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Thread: Feed a Family of 4 on $10 a Day

  1. #1
    Elite Member celeb_2006's Avatar
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    Default Feed a Family of 4 on $10 a Day

    feed-a-family-of-4-on-10-a-day: Personal Finance News from Yahoo! Finance

    When I was growing up, my mother would serve something she called "economy dinner." Pasta, sauce, maybe a quarter-pound of hamburger meat mixed in and a little cheese sprinkled on top, baked together in the oven. We didn't understand the name, but we loved the dish.

    I was thinking I need to find my own "economy dinner," as I had yet another supermarket freak-out while watching my grocery receipt print out and curl down two feet behind the register. At home with the receipt in front of me, I decided to crunch some numbers to see if I could feed my family of four for less than $100 a week.

    Would it be possible to do 84 meals for less than $100? With room to spare, it turns out. According to my calculations, we could do it on $72.38. We'd be crying of boredom after Day 2. But we wouldn't be hungry.

    If we ate cereal and milk for breakfast, a PB&J and an apple for lunch, and protein-enriched pasta with store-brand marinara and a couple of carrots sticks and broccoli or green beans for dinner, we could get by on $10.34 per day.

    I won't bore you with the math, but this meal plan cuts out all the extras. No snacks, no OJ, no organic milk at $5.99 per gallon, no Parmesan cheese sprinkled on top of that pasta, no frozen yogurt at night in front of DWTS. The husband brown bags it to the office. I'll admit I included my coffee, at $2.15 per week, because I consider it essential, along with milk for the kids at every meal.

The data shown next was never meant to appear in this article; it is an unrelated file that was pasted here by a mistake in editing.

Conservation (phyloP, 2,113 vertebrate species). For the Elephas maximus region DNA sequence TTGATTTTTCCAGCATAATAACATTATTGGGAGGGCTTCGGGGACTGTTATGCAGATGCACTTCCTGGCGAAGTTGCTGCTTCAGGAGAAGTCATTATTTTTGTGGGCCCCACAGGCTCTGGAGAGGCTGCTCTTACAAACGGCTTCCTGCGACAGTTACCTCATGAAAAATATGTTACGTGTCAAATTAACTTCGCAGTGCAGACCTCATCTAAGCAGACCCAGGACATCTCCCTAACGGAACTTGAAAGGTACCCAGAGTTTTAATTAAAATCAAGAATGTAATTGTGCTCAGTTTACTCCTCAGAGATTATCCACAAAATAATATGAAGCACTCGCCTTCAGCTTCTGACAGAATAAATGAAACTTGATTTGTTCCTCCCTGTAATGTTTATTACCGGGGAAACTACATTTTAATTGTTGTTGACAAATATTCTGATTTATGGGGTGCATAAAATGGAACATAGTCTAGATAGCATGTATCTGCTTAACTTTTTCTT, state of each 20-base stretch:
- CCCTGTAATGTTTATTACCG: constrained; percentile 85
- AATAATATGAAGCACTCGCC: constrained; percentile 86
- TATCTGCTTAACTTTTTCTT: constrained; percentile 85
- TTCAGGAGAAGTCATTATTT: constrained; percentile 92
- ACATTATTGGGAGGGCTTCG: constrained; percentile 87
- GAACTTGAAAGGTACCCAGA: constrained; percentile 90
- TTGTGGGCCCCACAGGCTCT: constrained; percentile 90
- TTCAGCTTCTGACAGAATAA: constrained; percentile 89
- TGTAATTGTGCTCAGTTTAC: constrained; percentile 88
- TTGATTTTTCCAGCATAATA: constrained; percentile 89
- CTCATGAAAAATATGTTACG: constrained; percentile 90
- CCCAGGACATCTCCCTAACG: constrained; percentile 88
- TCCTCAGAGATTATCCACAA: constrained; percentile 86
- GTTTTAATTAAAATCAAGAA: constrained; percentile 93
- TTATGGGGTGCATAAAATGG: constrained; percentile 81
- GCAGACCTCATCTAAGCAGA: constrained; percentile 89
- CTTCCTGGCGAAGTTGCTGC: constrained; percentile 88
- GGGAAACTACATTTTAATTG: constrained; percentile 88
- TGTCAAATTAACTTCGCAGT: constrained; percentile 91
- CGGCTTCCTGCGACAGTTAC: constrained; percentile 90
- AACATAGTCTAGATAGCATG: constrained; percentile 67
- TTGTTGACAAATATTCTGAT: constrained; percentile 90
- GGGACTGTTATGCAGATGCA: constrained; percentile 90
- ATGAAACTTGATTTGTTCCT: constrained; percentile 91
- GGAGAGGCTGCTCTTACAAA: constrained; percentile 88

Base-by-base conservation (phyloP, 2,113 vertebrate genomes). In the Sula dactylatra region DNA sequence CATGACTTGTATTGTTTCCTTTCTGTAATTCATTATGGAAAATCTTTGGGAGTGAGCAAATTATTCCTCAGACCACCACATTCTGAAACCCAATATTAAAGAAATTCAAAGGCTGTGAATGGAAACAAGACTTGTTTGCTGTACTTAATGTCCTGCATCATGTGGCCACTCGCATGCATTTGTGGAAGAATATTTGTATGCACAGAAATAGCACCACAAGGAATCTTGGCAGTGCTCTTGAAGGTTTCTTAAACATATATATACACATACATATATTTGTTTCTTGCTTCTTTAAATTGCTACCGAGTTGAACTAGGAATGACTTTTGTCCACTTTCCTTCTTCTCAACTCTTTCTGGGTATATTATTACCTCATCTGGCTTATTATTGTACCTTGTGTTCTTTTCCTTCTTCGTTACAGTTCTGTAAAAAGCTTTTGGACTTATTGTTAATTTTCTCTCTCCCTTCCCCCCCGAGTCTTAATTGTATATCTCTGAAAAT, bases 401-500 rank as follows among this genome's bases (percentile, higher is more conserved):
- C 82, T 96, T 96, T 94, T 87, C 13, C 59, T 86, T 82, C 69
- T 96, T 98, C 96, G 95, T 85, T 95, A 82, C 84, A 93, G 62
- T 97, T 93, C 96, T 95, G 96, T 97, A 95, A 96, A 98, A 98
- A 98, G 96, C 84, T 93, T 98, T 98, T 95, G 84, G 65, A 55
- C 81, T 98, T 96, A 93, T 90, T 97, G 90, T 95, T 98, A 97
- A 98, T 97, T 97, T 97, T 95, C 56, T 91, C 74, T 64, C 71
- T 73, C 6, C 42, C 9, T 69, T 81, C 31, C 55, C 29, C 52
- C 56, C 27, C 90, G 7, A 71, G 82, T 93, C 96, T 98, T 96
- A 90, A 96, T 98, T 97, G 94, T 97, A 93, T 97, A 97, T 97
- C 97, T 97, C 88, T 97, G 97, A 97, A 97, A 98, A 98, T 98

This exercise has been an eye-opener for me. Now that I know our family's bargain-basement dinner costs $3.40, I see the foods I thought were cheap (like a large pizza for $10) are pricey in comparison. And the foods I knew were expensive, such as a $10 steak, fish that's $14 per pound, or deli meat at $8.99 per pound, now seem top dollar.

    Some of the splurges, like the organic milk, I'd opt to add back in. But that package of Pepperidge Farm Nantuckets does more to the bottom line (both bottom lines, really) than I've cared, up until now, to realize.

    To get out of our pasta rut, I consulted with Leslie Bonci, a dietician at University of Pittsburgh Medical Center, about other nutrient-rich foods that pack a lot of bang for the buck. Here's what she suggested:

    Eggs: 99 cents per dozen, can be breakfast, lunch, dinner or hard-boiled for snacks.

    Canned beans, like kidneys or chick peas: 79 cents for a 16-ounce can.

    A five-pound roasting chicken ($5) could yield two dinners. For the first meal, roast with potatoes and carrots and eat half of the chicken. For the second meal, make a stir-fry with the leftover chicken and a bag of frozen mixed veggies ($1.29 for a 16-ounce bag) and serve over brown rice (99 cents for a 16-ounce bag).

    Oatmeal costs $3.69 for a 42-ounce canister and has 30 servings. That could replace at least $7 worth of boxed cereal, and the oatmeal is more filling.

    Bananas, at 49 cents a pound, cost less than most fruits, especially those "select" peaches and nectarines at $1.99 per pound. Bananas are definitely cheaper and healthier than the sugary granola bars I send in my daughter's lunch.

    Texturized Veggie Protein, a lean meat substitute that's a lot like ground beef and can be added to pasta sauce or tacos, is $2.69 for 10 ounces.

  2. #2
    Gold Member Janet296's Avatar